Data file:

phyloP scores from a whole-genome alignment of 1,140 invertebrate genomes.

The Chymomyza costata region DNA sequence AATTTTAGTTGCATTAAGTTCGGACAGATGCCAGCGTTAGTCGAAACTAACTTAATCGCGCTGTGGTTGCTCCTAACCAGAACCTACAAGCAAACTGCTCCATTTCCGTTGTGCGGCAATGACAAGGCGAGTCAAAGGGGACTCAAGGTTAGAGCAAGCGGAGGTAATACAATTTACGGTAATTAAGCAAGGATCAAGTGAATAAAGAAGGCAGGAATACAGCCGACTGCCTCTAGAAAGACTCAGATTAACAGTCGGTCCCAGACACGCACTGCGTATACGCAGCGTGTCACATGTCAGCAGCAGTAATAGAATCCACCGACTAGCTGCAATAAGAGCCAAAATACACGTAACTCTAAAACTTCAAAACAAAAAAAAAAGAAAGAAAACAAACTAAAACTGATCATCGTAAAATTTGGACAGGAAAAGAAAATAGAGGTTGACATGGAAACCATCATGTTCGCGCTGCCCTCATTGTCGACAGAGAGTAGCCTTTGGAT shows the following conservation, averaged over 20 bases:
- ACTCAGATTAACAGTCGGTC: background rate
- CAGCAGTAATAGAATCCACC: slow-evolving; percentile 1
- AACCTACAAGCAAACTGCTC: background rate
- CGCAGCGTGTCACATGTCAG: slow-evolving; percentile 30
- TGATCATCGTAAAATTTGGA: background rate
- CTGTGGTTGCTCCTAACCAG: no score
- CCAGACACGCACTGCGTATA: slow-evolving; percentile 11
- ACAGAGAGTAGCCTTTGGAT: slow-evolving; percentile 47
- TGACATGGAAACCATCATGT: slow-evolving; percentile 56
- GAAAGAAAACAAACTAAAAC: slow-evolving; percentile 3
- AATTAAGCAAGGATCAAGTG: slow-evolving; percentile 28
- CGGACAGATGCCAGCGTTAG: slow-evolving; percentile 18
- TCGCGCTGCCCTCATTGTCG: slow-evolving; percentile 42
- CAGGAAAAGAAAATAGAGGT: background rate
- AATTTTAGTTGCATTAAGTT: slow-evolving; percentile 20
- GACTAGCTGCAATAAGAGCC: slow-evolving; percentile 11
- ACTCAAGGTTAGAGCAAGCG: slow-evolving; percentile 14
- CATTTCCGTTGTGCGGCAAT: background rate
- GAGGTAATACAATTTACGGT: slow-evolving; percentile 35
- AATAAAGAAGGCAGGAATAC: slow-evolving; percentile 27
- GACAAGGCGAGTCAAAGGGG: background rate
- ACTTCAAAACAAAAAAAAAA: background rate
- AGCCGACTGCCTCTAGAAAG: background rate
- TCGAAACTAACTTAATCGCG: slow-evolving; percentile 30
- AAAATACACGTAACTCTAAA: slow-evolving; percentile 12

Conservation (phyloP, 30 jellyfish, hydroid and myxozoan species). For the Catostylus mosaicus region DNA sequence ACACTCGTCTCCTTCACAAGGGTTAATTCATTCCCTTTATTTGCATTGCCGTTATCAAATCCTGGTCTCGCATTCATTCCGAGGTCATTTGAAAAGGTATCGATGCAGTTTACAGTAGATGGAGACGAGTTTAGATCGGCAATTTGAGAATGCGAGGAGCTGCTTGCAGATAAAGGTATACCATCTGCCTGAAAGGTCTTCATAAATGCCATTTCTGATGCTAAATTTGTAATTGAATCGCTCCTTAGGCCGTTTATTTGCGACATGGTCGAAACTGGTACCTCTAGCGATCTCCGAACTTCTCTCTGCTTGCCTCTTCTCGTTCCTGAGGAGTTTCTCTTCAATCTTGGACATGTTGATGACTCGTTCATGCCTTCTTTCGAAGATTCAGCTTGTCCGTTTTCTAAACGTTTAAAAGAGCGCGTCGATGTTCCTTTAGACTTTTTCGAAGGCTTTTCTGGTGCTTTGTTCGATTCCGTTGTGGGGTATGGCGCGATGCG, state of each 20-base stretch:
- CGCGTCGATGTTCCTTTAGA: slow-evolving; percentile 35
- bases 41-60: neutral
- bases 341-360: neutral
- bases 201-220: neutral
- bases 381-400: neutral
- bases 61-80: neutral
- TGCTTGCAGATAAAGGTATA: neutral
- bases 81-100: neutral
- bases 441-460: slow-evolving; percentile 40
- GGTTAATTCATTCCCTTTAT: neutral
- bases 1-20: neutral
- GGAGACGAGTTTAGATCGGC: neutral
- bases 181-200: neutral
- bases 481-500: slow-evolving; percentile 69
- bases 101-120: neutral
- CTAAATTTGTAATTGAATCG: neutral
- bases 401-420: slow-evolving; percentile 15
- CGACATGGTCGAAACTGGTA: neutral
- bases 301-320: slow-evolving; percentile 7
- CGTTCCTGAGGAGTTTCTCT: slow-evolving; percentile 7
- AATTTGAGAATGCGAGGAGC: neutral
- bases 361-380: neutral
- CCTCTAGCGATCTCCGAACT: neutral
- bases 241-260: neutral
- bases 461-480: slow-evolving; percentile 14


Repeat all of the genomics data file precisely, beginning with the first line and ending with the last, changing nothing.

phyloP scores from a whole-genome alignment of 1,140 invertebrate genomes.

The Chymomyza costata region DNA sequence AATTTTAGTTGCATTAAGTTCGGACAGATGCCAGCGTTAGTCGAAACTAACTTAATCGCGCTGTGGTTGCTCCTAACCAGAACCTACAAGCAAACTGCTCCATTTCCGTTGTGCGGCAATGACAAGGCGAGTCAAAGGGGACTCAAGGTTAGAGCAAGCGGAGGTAATACAATTTACGGTAATTAAGCAAGGATCAAGTGAATAAAGAAGGCAGGAATACAGCCGACTGCCTCTAGAAAGACTCAGATTAACAGTCGGTCCCAGACACGCACTGCGTATACGCAGCGTGTCACATGTCAGCAGCAGTAATAGAATCCACCGACTAGCTGCAATAAGAGCCAAAATACACGTAACTCTAAAACTTCAAAACAAAAAAAAAAGAAAGAAAACAAACTAAAACTGATCATCGTAAAATTTGGACAGGAAAAGAAAATAGAGGTTGACATGGAAACCATCATGTTCGCGCTGCCCTCATTGTCGACAGAGAGTAGCCTTTGGAT shows the following conservation, averaged over 20 bases:
- ACTCAGATTAACAGTCGGTC: background rate
- CAGCAGTAATAGAATCCACC: slow-evolving; percentile 1
- AACCTACAAGCAAACTGCTC: background rate
- CGCAGCGTGTCACATGTCAG: slow-evolving; percentile 30
- TGATCATCGTAAAATTTGGA: background rate
- CTGTGGTTGCTCCTAACCAG: no score
- CCAGACACGCACTGCGTATA: slow-evolving; percentile 11
- ACAGAGAGTAGCCTTTGGAT: slow-evolving; percentile 47
- TGACATGGAAACCATCATGT: slow-evolving; percentile 56
- GAAAGAAAACAAACTAAAAC: slow-evolving; percentile 3
- AATTAAGCAAGGATCAAGTG: slow-evolving; percentile 28
- CGGACAGATGCCAGCGTTAG: slow-evolving; percentile 18
- TCGCGCTGCCCTCATTGTCG: slow-evolving; percentile 42
- CAGGAAAAGAAAATAGAGGT: background rate
- AATTTTAGTTGCATTAAGTT: slow-evolving; percentile 20
- GACTAGCTGCAATAAGAGCC: slow-evolving; percentile 11
- ACTCAAGGTTAGAGCAAGCG: slow-evolving; percentile 14
- CATTTCCGTTGTGCGGCAAT: background rate
- GAGGTAATACAATTTACGGT: slow-evolving; percentile 35
- AATAAAGAAGGCAGGAATAC: slow-evolving; percentile 27
- GACAAGGCGAGTCAAAGGGG: background rate
- ACTTCAAAACAAAAAAAAAA: background rate
- AGCCGACTGCCTCTAGAAAG: background rate
- TCGAAACTAACTTAATCGCG: slow-evolving; percentile 30
- AAAATACACGTAACTCTAAA: slow-evolving; percentile 12

Conservation (phyloP, 30 jellyfish, hydroid and myxozoan species). For the Catostylus mosaicus region DNA sequence ACACTCGTCTCCTTCACAAGGGTTAATTCATTCCCTTTATTTGCATTGCCGTTATCAAATCCTGGTCTCGCATTCATTCCGAGGTCATTTGAAAAGGTATCGATGCAGTTTACAGTAGATGGAGACGAGTTTAGATCGGCAATTTGAGAATGCGAGGAGCTGCTTGCAGATAAAGGTATACCATCTGCCTGAAAGGTCTTCATAAATGCCATTTCTGATGCTAAATTTGTAATTGAATCGCTCCTTAGGCCGTTTATTTGCGACATGGTCGAAACTGGTACCTCTAGCGATCTCCGAACTTCTCTCTGCTTGCCTCTTCTCGTTCCTGAGGAGTTTCTCTTCAATCTTGGACATGTTGATGACTCGTTCATGCCTTCTTTCGAAGATTCAGCTTGTCCGTTTTCTAAACGTTTAAAAGAGCGCGTCGATGTTCCTTTAGACTTTTTCGAAGGCTTTTCTGGTGCTTTGTTCGATTCCGTTGTGGGGTATGGCGCGATGCG, state of each 20-base stretch:
- CGCGTCGATGTTCCTTTAGA: slow-evolving; percentile 35
- bases 41-60: neutral
- bases 341-360: neutral
- bases 201-220: neutral
- bases 381-400: neutral
- bases 61-80: neutral
- TGCTTGCAGATAAAGGTATA: neutral
- bases 81-100: neutral
- bases 441-460: slow-evolving; percentile 40
- GGTTAATTCATTCCCTTTAT: neutral
- bases 1-20: neutral
- GGAGACGAGTTTAGATCGGC: neutral
- bases 181-200: neutral
- bases 481-500: slow-evolving; percentile 69
- bases 101-120: neutral
- CTAAATTTGTAATTGAATCG: neutral
- bases 401-420: slow-evolving; percentile 15
- CGACATGGTCGAAACTGGTA: neutral
- bases 301-320: slow-evolving; percentile 7
- CGTTCCTGAGGAGTTTCTCT: slow-evolving; percentile 7
- AATTTGAGAATGCGAGGAGC: neutral
- bases 361-380: neutral
- CCTCTAGCGATCTCCGAACT: neutral
- bases 241-260: neutral
- bases 461-480: slow-evolving; percentile 14